The most high-profile example of Deputy Prime Minister Barnaby Joyce’s push to move public service jobs to regional centres is really not working out so well for some of his key stakeholders as Minister for Agriculture.
As The Mandarin reported in February, pesticides manufacturers are keeping a keen eye on the Australian Pesticides and Veterinary Medicines Authority’s KPIs and are alarmed to see the figures going south as the agency packs up and moves north from Canberra to Armidale.
Joyce has repeatedly presented the relocation as an appropriate and well thought-out example of his public service decentralisation policy in action.
February’s numbers looked bad to CropLife, the peak body representing the plant science and agricultural chemical industry, but it now says the latest performance statistics released yesterday are the worst ever.
Pulling no punches, CropLife chief executive Matthew Cossey accuses the Department of Agriculture and Water Resources of “simply looking busy and shirking responsibility” for the past three years, rather than fixing other “mistakes” he said it had made long before the relocation was ever proposed.
He describes the relocation as “an arbitrary government decision that had no endorsement or support by anyone in the agriculture industry” that will be a “complete failure” unless a “comprehensive package of reforms” is immediately deployed to rescue the regulator. Animal Medicines Australia, representing another key industry stakeholder group, has also called for a “comprehensive intervention” to improve the situation.
“Excessive loss of key specialist staff, due to the Government’s relocation decision, has led to the failure of the regulator to meet its obligated time-frames for more than two-thirds of product registration applications,” Cossey said in a statement.
“This means that farmers are missing out on a significant number of important agricultural products, putting them at a massive disadvantage to their international competitors.
“This relocation is crippling the plant science industry in Australia but the real victims will be Australia’s hard-working farmers.”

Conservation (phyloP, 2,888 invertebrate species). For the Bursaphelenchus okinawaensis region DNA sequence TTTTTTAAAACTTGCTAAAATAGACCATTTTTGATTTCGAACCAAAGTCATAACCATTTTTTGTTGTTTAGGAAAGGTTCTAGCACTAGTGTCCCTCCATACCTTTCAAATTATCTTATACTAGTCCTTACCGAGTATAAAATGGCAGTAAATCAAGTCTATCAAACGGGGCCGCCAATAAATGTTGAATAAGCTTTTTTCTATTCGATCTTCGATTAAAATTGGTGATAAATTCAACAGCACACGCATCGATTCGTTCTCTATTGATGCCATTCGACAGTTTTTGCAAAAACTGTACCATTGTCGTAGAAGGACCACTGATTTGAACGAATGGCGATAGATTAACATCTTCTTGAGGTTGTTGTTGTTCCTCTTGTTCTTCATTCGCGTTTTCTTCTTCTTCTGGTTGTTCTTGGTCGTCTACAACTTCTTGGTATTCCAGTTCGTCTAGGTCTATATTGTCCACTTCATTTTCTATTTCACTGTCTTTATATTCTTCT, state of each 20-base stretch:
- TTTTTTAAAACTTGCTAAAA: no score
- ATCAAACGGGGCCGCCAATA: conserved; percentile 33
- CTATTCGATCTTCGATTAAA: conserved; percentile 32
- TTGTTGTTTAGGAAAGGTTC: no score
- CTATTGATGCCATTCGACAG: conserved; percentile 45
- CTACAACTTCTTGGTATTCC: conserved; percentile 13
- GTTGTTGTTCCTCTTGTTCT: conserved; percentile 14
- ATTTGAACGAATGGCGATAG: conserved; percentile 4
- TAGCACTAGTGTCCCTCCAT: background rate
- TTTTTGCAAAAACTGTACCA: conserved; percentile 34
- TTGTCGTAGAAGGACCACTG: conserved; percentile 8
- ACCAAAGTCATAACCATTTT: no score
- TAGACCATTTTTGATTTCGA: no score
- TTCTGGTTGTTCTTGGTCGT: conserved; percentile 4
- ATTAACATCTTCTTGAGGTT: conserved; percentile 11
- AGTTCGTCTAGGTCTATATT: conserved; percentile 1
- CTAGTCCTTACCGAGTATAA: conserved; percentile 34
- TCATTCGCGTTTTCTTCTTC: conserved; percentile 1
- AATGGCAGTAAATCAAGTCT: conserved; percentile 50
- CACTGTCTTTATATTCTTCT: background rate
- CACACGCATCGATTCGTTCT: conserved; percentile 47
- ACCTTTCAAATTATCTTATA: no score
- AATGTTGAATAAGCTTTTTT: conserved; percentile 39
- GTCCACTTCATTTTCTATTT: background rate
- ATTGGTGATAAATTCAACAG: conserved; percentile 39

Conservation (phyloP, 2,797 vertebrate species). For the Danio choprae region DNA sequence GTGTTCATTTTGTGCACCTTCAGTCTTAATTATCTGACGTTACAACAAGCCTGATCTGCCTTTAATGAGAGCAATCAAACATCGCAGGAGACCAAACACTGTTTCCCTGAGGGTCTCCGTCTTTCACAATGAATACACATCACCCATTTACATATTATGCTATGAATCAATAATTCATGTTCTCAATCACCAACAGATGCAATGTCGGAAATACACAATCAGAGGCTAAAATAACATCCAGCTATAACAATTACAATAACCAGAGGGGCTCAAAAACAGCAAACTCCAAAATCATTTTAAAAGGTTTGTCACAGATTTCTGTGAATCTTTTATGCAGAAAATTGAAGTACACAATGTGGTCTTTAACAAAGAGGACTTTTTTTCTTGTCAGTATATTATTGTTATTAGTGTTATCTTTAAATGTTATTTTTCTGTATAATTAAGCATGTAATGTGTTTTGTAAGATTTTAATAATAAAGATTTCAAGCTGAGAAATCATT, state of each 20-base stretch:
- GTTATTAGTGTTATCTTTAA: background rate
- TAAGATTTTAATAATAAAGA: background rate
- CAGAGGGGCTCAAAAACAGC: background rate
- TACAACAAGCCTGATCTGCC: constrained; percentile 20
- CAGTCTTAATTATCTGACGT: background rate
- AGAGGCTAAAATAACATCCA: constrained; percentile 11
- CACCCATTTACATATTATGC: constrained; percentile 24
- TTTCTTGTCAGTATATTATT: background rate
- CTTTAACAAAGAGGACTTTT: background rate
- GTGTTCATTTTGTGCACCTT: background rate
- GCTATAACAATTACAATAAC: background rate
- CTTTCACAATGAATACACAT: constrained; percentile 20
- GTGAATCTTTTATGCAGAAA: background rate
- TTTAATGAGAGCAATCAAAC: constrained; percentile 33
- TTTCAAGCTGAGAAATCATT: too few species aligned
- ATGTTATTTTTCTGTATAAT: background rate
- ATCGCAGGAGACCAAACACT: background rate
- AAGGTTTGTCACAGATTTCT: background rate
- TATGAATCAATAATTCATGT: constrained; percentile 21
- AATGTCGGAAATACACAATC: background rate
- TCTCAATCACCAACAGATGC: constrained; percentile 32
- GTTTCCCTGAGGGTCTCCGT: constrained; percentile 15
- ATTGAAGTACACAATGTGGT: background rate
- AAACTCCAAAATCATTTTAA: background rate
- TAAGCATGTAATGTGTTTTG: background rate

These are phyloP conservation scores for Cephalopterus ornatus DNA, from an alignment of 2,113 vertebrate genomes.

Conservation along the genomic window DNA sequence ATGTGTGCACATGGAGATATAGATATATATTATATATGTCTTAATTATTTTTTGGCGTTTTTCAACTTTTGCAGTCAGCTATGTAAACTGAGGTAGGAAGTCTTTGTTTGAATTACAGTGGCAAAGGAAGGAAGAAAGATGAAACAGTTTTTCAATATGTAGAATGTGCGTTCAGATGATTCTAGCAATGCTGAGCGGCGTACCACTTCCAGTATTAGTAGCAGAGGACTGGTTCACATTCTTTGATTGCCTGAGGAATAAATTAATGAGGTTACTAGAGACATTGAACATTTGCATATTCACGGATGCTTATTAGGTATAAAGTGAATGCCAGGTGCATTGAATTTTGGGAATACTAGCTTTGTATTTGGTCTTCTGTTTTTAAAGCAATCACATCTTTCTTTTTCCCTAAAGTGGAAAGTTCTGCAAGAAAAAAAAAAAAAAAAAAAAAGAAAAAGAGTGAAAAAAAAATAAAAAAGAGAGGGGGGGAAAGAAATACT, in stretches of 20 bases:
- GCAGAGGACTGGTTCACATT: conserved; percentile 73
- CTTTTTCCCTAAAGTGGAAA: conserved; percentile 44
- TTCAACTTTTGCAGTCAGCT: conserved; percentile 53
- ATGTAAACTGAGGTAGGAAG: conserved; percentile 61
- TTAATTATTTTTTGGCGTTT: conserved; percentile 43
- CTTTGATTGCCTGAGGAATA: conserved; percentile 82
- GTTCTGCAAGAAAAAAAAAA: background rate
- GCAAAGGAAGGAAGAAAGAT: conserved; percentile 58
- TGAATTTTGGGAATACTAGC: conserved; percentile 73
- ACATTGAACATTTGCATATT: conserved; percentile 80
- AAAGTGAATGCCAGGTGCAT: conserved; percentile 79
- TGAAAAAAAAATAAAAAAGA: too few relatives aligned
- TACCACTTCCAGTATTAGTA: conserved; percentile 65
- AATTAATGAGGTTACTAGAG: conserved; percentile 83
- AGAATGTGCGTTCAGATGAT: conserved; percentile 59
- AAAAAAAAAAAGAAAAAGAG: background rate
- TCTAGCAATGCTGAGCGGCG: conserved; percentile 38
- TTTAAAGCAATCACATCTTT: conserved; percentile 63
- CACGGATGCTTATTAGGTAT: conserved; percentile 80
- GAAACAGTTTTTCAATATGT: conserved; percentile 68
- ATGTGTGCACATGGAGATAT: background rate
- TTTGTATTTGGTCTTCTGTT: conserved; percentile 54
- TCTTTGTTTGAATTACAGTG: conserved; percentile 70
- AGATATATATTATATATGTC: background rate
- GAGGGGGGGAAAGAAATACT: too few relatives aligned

At the start of the year, the agency warned that since one in four applications under consideration were overdue at the end of 2016, the process of working through those would slow its performance in future quarters. Yesterday it confirmed that prediction was accurate, and the slowdown will keep flowing on:
“Timeframe performance dropped in the March quarter 2017 as the agency increased its focus on addressing overdue applications, particularly in the pesticides area. This is likely to continue into future quarters as the agency continues to prioritise work on those applications which are overdue.”
Cossey suggested “failing APVMA operations” could cost farmers and the agricultural industry billions of dollars in lost revenue over several years, based on Joyce’s own cost-benefit analysis of the move to Armidale. Even if that’s an over-estimate, it’s not the sort of thing Joyce and his department want to be blamed for.
The industry body had offered advice and tried to help with the process, despite its opposition to the relocation, which it still hopes can be reconsidered to stop the crippling brain drain it claims has afflicted the APVMA.
“This latest performance report surely signifies that it is time to stop and reconsider the decision to relocate a crucial agricultural regulator that is dependent on technical scientific specialists for which there is a global shortage.
“Urgent action is now well overdue to save the regulator from getting to the point of not being able to register agricultural chemical products in timeframe at all. The Department’s promised and long-overdue regulatory fixes are now three years behind schedule and these changes are about fixing the Department’s last mistakes and aren’t specific to addressing the disaster we are facing now.”